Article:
One reason may be that the party failed to live up to its electoral hopes. At 
the party's first conference in January 2004, Dariga predicted it would win 
half the 77 seats in the lower house of parliament, but in the general election 
in September that year, Asar came third after Otan and the opposition Ak Zhol 
party, and ended up with just four seats in the legislature. 

But according to political analyst Gennady Sysoev, "Asar's main crime was not 
that it achieved a poor political showing, but rather the reverse - that the 
'supreme judge' believed it harboured excessively ambitious plans with 
aspirations to reach the very top." 

Asar was outspoken about government plans to introduce strict legislation 
allowing the authorities to muzzle any media organisation at will. In March 
2005, Dariga said the draft law "does not match the legislation of any 
democratic nation or adhere to any international standards". The bill finally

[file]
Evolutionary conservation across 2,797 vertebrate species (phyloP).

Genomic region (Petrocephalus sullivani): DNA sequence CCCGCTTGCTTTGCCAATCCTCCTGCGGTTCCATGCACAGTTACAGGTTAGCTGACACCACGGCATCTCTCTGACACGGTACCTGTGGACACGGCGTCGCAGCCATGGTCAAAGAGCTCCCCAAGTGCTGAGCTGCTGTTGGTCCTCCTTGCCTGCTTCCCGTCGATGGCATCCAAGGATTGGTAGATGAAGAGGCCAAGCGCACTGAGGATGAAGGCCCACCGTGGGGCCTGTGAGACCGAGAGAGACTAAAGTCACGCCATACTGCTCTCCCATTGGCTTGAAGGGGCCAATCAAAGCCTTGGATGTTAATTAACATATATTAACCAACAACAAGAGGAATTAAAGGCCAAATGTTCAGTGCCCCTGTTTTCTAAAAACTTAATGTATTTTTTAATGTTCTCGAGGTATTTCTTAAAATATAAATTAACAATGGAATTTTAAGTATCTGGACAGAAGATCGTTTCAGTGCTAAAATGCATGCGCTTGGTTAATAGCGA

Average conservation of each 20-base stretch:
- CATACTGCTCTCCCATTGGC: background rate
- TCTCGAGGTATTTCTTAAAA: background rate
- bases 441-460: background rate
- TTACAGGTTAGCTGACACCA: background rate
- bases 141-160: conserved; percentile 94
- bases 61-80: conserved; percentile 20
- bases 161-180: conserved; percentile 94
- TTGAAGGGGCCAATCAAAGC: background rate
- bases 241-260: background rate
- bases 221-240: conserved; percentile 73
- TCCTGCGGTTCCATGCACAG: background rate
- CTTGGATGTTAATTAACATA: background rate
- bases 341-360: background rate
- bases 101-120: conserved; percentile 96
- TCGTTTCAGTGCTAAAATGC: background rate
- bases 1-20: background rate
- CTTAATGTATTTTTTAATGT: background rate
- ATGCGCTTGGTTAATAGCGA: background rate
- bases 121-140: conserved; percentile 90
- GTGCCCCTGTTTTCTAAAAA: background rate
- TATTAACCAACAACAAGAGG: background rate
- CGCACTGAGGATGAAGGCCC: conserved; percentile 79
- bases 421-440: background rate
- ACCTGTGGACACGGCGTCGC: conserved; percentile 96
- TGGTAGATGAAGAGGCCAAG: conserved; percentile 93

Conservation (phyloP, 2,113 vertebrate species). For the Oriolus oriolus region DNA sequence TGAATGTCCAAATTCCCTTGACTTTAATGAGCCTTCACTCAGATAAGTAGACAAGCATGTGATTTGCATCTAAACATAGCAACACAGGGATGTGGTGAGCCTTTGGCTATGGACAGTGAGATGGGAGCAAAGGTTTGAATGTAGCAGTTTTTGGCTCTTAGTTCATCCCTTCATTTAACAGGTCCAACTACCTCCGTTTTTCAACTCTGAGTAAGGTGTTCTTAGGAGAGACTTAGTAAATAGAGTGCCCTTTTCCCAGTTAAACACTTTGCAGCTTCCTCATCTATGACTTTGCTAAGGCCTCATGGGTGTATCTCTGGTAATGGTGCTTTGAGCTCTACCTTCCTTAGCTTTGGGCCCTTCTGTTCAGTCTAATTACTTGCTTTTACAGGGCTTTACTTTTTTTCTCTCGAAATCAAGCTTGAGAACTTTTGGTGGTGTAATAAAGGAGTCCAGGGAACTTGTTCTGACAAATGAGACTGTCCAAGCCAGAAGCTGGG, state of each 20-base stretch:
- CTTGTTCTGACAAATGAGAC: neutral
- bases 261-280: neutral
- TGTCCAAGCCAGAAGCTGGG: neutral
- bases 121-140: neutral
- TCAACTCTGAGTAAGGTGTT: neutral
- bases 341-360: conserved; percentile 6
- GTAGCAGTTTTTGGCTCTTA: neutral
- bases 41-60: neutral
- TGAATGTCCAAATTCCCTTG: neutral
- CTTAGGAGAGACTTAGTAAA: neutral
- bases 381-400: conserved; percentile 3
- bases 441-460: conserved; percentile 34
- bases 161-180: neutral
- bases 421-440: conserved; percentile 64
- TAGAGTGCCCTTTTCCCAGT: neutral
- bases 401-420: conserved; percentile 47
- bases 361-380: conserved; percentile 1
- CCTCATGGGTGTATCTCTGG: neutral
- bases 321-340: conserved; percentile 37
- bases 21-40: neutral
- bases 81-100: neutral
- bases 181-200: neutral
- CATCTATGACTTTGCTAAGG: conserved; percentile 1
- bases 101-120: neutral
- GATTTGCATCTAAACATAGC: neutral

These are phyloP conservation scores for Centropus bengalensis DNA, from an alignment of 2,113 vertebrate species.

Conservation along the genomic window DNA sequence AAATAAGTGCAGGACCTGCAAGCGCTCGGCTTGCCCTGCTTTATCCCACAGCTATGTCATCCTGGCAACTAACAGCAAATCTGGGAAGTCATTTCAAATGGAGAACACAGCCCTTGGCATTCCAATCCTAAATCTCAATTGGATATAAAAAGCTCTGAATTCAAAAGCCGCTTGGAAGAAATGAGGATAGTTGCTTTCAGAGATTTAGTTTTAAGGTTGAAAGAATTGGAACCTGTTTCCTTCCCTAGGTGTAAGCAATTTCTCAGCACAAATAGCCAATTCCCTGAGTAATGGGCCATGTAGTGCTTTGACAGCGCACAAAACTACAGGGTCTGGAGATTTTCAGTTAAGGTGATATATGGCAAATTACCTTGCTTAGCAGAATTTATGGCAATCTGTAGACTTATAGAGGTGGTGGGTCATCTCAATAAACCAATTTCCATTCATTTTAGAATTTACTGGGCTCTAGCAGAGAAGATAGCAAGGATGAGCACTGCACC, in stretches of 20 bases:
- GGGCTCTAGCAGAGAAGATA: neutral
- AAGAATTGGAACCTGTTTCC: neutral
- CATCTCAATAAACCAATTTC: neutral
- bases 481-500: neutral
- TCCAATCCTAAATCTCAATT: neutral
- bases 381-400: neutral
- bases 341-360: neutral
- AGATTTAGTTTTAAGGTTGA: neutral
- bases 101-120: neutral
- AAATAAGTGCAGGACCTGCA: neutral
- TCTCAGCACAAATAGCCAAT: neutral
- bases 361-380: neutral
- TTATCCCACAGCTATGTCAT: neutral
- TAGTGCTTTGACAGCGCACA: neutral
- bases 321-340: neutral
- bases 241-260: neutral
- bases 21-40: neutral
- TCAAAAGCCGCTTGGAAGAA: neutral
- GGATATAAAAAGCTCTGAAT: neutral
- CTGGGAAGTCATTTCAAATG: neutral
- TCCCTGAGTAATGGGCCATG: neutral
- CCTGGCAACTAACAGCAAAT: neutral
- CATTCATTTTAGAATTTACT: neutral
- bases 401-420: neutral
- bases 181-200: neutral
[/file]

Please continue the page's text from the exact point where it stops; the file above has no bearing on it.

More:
went before parliament in May 2006. 

In recent years, there have been many suggestions that Nazarbaev was grooming 
his daughter to succeed him, so Asar was regarded as a political vehicle that 
would make this option possible. As late as last summer, some analysts were 
still predicting there was a chance such a succession would be engineered in 
the December election - but it never happened.

Since the election, another trend has been evident in which President Nazarbaev 
is reasserting centralised control over key economic assets as well as 
political forces. In addition, says Satpaev, "The process can also be observed 
in the information sector, where control over certain media is being increased, 
and at the same time reducing the influence of the financial and industrial 
groups which own these media outlets. This applies Dariga Nazarbaeva's group." 

Apart from pushing ahead with the unpopular media law, Culture and Information 
Minister Ermukhambet Ertysbaev has threatened to withdraw the license of the 
Commercial Television of Kazakstan, KTK, channel, and announced that the 
government plans to take control over the semi-privatised Khabar television 
channel. Dariga Nazarbaeva is reported to have interests in both TV stations. 

Winding up Asar is part of the same process, only in the field of politics, 
Satpaev believes. 

Amirjan Kosanov, head of the opposition Movement for a Fair Kazakstan, shares 
this view. "I think this merger was probably caused by concern among the 
president's inner circle about the increased activity of certain financial and